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Author Topic: New Zealand Field trips March 2011  (Read 1883 times)

David Lyttle

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New Zealand Field trips March 2011
« on: April 01, 2011, 01:18:24 PM »
Now that the month is over I will post some pictures from an outing on the 30th March to the Lammerlaw Range inland from Dunedin. It is a high rolling plateau covered in snow tussock (Chionochloa rigida) and is an important water catchment for Dunedin City. At this time of the year most of the flowering is finished apart from a few gentians that were struggling on. We had a fine calm day which has be rare lately.

1 Lammerlaw tops showing tussock grassland interspersed with wetland bogs

2 Looking over bogs with open pools. The are adjacent the pools is very wet and becomes better drained and dry up the slopes where the tussock grows There are distinct vegetational zones depending on the amount of water present.

3 Hebe imbricata (syn Hebe poppelwelli)

4 Close up of branches of Hebe imbricata Note prominent veins on the leaves which is a diagnostic feature for this species

5 Hebe hectori subsp demissa (this particular plant was formerly known as  Hebe subulata as it was considered distinct species)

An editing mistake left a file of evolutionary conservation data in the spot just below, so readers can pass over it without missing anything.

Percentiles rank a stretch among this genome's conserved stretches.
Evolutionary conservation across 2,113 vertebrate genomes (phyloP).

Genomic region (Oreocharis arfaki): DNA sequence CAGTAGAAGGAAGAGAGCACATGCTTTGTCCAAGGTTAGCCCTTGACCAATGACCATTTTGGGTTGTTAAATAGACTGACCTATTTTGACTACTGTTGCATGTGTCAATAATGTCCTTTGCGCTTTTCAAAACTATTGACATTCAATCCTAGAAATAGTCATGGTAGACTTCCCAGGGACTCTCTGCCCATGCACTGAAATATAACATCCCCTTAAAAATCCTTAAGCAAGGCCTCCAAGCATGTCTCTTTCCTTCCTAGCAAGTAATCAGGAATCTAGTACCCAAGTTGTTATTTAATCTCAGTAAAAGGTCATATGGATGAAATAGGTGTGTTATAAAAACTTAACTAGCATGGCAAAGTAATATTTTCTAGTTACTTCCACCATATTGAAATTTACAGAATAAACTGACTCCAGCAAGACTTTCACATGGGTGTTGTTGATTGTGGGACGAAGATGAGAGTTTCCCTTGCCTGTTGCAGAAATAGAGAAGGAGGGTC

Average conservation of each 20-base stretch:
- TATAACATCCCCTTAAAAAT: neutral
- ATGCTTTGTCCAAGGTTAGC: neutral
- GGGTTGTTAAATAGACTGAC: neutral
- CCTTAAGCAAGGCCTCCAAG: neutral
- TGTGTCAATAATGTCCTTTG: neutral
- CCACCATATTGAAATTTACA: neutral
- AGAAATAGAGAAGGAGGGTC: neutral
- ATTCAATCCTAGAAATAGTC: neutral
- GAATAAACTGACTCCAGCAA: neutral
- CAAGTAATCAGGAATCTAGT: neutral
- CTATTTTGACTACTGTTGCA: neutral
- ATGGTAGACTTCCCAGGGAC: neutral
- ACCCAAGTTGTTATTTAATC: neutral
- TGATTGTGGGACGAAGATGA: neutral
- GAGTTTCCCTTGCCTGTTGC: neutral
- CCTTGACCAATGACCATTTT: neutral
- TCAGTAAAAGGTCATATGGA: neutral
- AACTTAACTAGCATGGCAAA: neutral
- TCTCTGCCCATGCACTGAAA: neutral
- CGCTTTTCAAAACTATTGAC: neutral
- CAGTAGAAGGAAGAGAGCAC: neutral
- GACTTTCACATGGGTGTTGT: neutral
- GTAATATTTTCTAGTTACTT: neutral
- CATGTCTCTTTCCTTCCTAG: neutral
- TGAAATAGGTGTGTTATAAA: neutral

6 Close up of branches of Hebe hectori subsp demissa Note the prominent mucro on the tips of the leaves. This is not present in the more typical forms of Hebe hectori

7 Celmisia argentea An open cushion of this species showing individual rosettes

8 A small Dracophyllum species growing in a cushion of Donatia novae-zelandiae

9 Epilobium pernitens growing on damp peat

10 A late flowering Ranunculus gracilipes with Epilobium pernitens
« Last Edit: April 01, 2011, 01:24:25 PM by David Lyttle »
David Lyttle
Otago Peninsula, Dunedin, South Island ,
New Zealand.

Paddy Tobin

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Re: New Zealand Field trips March 2011
« Reply #1 on: April 01, 2011, 06:10:06 PM »
Quite an amount of interest in what, at first glance,  might appear a barren area.

Those celmisias look as though they were planted out in organised rows, a coincidence of nature.

Paddy
Paddy Tobin, Waterford, Ireland

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Maggi Young

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Re: New Zealand Field trips March 2011
« Reply #2 on: April 01, 2011, 06:59:44 PM »
The tiny rosettes of the mats of C. argentea are very neatly arranged, aren't they?
Margaret Young in Aberdeen, North East Scotland Zone 7 -ish!

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Hoy

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Re: New Zealand Field trips March 2011
« Reply #3 on: April 01, 2011, 08:30:53 PM »
Exciting terrain and plants!
Trond Hoy, gardening on the rainy west coast of Norway.

David Lyttle

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Re: New Zealand Field trips March 2011
« Reply #4 on: April 01, 2011, 10:54:07 PM »
Hi Paddy, Maggi, Trond,

It is a fascinating area: the vegetation is very diverse with the main interest in the bogs. The tusscock on the drier slopes tends to shade out any plants that might grow under it. The other factor influencing the vegetation is the snow as in some sites snowbanks might persist for a long as December.